No Nukes Is Good Nukes? Ten Years After, Kiwis Soften Stance
New Zealand mulls price of its self-imposed ban as desire for 'security' grows.
WELLINGTON, NEW ZEALAND — As if to signal the temperature of the occasion, an Antarctic storm descended on New Zealand as well-wishers gathered here last week to celebrate the 10th anniversary of the country's antinuclear legislation.
Inside a downtown church, a small crowd shivered while a keynote speaker solemnly cut a large birthday cake. For a national party, it was a somber affair.
Gone was much of the public hoopla of a decade ago, when New Zealand passed the world's first statute preventing nuclear-armed and nuclear-powered ships from visiting its ports. Also missing were the obligatory plaudits from government officials whose enthusiasm for the legislation might once have been taken for granted.
New Zealand is learning that leading the world in the ways of peace can be a tough call when the rest of the world isn't convinced.
"We were supposed to be the nation that others would follow, but it didn't turn out like that, did it?" says John Driesenaar, a local cabdriver. "I can't see that the legislation has really got us anywhere."
While other New Zealanders wonder what the policy has actually achieved - other than a certain sense of national self-satisfaction - defense officials here are looking for ways to improve this small South Pacific nation's military relations with the outside world.
Although it soured alliances with many Western nations, the Nuclear-Free Zone, Disarmament and Arms Control Act took the heaviest toll on relations between Wellington and Washington, which suspended New Zealand from the Pacific Security Treaty, or the ANZUS Pact, between itself, Australia, and New Zealand.
In addition, the US stopped all joint exercises, reduced personnel exchanges, and cut the flow of intelligence data down to, in the bemused words of one former premier, an airmailed copy of Time each week.
According to a nationwide poll conducted late last month, nearly three-quarters of those under 30 - a category that once constituted the legislation's most popular support - say that effective security arrangements are very important for the country. The figure is up from 56 percent less than a year ago.
In an interview with the Monitor, New Zealand Defense Minister Paul East suggested that such findings meant the time was right to look at new ways of restoring the country's military relationship with the United States. "My view is that the celebrations were in fact more of a commemoration. But I do believe that the extreme antinuclear swing in New Zealand may be starting to return to the center."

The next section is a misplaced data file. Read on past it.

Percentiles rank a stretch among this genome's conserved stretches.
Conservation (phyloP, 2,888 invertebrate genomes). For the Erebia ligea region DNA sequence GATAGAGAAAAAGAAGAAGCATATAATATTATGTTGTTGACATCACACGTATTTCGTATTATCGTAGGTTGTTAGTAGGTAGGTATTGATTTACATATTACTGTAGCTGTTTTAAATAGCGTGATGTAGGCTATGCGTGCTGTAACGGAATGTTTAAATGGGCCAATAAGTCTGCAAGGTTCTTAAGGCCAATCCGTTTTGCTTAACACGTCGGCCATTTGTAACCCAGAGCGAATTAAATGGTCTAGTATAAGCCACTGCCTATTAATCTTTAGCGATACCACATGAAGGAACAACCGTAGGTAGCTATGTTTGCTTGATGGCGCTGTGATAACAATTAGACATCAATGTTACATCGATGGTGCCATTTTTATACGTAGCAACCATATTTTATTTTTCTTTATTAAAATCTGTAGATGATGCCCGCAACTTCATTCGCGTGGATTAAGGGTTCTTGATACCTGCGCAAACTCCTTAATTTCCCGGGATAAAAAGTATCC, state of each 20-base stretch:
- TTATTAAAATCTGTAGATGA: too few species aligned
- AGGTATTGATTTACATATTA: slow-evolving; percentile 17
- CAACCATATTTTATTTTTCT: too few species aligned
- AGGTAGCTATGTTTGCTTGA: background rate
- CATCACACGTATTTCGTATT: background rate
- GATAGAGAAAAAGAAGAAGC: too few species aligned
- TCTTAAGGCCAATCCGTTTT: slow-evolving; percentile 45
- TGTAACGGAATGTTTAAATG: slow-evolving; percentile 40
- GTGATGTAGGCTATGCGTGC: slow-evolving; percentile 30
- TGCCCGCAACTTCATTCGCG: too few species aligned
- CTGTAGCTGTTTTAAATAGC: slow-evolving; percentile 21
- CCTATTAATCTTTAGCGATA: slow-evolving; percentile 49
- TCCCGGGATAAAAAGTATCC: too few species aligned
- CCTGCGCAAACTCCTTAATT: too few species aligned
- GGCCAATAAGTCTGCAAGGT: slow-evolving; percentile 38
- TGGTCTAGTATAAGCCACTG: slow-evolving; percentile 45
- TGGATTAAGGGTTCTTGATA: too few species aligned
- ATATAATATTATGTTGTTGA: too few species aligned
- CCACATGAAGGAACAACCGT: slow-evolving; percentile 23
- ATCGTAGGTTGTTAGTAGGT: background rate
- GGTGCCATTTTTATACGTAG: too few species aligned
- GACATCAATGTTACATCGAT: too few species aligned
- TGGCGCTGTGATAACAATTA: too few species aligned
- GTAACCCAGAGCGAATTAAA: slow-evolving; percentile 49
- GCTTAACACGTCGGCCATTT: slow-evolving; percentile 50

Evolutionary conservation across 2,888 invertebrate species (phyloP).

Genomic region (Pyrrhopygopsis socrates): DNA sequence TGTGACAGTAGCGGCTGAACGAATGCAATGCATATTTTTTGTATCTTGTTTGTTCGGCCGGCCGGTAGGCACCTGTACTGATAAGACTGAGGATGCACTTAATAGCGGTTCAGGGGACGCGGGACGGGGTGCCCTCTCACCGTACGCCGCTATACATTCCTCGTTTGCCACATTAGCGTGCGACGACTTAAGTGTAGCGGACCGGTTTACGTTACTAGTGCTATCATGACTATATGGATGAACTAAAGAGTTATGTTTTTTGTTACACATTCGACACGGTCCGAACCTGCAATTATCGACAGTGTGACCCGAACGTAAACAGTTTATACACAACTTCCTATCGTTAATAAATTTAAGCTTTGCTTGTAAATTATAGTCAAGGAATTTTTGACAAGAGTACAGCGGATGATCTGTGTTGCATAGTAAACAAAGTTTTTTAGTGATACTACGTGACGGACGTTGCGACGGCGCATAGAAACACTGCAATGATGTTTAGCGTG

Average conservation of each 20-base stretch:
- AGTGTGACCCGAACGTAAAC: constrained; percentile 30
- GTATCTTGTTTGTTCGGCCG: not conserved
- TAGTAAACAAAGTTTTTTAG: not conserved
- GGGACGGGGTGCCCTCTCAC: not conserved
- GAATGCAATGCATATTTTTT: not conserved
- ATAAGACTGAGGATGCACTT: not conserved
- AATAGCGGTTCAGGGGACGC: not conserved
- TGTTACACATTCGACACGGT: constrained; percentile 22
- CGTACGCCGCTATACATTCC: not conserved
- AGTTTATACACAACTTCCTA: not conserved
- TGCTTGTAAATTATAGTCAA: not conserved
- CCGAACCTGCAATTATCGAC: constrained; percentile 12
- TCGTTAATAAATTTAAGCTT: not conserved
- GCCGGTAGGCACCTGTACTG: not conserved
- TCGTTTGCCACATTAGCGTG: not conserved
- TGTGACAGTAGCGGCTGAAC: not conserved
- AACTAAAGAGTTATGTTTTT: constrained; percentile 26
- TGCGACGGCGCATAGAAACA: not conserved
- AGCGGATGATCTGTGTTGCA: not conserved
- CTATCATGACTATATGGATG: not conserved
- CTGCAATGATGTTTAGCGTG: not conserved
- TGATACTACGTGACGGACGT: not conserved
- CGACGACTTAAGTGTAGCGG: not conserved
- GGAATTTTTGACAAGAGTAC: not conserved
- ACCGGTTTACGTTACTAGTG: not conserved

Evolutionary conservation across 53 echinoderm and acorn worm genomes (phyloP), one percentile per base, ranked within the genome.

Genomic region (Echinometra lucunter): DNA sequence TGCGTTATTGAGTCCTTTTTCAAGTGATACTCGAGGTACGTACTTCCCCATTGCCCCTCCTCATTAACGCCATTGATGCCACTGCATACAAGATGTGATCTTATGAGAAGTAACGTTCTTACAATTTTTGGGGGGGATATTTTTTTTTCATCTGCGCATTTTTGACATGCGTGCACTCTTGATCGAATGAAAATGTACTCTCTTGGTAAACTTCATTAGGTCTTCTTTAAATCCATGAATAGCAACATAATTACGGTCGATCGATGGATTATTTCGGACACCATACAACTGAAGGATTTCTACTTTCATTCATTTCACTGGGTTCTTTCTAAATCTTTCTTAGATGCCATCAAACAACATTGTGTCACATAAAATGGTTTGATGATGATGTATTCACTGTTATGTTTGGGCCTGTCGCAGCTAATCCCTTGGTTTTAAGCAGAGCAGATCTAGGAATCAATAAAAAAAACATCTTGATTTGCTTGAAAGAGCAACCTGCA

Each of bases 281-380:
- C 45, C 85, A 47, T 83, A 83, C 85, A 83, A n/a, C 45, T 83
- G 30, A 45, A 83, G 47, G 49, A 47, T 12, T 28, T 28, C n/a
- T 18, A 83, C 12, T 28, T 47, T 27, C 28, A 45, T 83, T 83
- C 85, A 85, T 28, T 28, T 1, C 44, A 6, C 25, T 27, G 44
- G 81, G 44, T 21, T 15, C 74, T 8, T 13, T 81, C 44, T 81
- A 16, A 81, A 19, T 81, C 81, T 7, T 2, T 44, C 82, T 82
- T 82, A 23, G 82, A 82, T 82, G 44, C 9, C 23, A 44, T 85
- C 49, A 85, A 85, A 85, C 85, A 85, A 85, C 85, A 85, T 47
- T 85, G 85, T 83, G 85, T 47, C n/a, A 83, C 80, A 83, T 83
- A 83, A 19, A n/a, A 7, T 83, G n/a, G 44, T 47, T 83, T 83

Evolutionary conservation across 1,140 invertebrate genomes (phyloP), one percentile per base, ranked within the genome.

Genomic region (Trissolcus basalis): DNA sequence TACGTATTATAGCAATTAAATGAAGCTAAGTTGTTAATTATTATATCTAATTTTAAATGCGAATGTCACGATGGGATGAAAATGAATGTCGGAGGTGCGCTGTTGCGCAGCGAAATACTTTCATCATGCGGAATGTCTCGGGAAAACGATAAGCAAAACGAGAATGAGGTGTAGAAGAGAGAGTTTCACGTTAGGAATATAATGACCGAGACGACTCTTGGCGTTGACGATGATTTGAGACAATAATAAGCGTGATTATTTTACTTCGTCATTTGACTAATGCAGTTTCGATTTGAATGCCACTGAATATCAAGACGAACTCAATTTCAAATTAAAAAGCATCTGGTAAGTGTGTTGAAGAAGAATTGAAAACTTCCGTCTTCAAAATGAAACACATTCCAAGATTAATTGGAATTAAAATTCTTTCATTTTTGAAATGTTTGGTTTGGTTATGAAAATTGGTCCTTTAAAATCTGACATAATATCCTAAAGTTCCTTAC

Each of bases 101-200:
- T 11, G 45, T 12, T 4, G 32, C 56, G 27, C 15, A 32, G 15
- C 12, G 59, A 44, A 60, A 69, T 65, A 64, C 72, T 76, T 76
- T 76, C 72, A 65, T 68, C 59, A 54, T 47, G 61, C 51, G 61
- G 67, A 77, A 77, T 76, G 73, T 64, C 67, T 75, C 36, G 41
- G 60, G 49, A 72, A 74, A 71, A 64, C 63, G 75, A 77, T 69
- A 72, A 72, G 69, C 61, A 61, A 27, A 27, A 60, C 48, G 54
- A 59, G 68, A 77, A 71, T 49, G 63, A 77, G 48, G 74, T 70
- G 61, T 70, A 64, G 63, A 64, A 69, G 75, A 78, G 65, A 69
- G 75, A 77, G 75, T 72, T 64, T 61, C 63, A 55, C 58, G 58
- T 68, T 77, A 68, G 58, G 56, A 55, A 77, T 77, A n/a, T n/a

While he accepts that there is still not the public support to actually change the legislation, he maintains that "a younger generation of New Zealanders who have an international outlook will start to generate renewed debate on the issue."
While the Asia-Pacific region is militarily quieter than it has been at any time over the past half-century, defense officials fret over the arms buildup in the region and the apparent inability of New Zealand to respond if, say, a trade route in Southeast Asia were to suddenly close as a result of a flare-up in the South China Sea.
Mentioning issues such as troop training, military intelligence, equipment, and security assurances, Mr. East notes that the US remains "at the leading edge of technological warfare." That means "that each year it is becoming more difficult for the New Zealand military to maintain the highest standards possible."
He also fumes over the "lack of debate" generated by a study commissioned by the government into the dangers of nuclear propulsion (as opposed to nuclear arms, which most US warships no longer carry). The report found that its dangers were negligible.
"It's a great pity that New Zealand still lumps together the issues of nuclear propulsion and nuclear weapons. While I and many New Zealanders remain opposed to nuclear weapons, we don't hold the same strength of feeling about nuclear propulsion."
Outside of New Zealand, attitudes are also softening. The US State Department now describes the antinuclear issue as unfinished business between the two countries, while acknowledging that the relationship has otherwise warmed. Two years ago, Prime Minister James Bolger paid an official visit to the White House, the first such visit by a New Zealand leader in 10 years.
More recently, New Zealand participated with America in multilateral exercises such as the peacekeeping forces stationed in Bosnia.
"Younger New Zealanders today obviously feel much closer to America than did the previous generation, which was largely the force behind the current legislation," a hopeful East says. "Despite the obstacle it has put in our relationship, I would say that the two countries are now probably closer than they have ever been."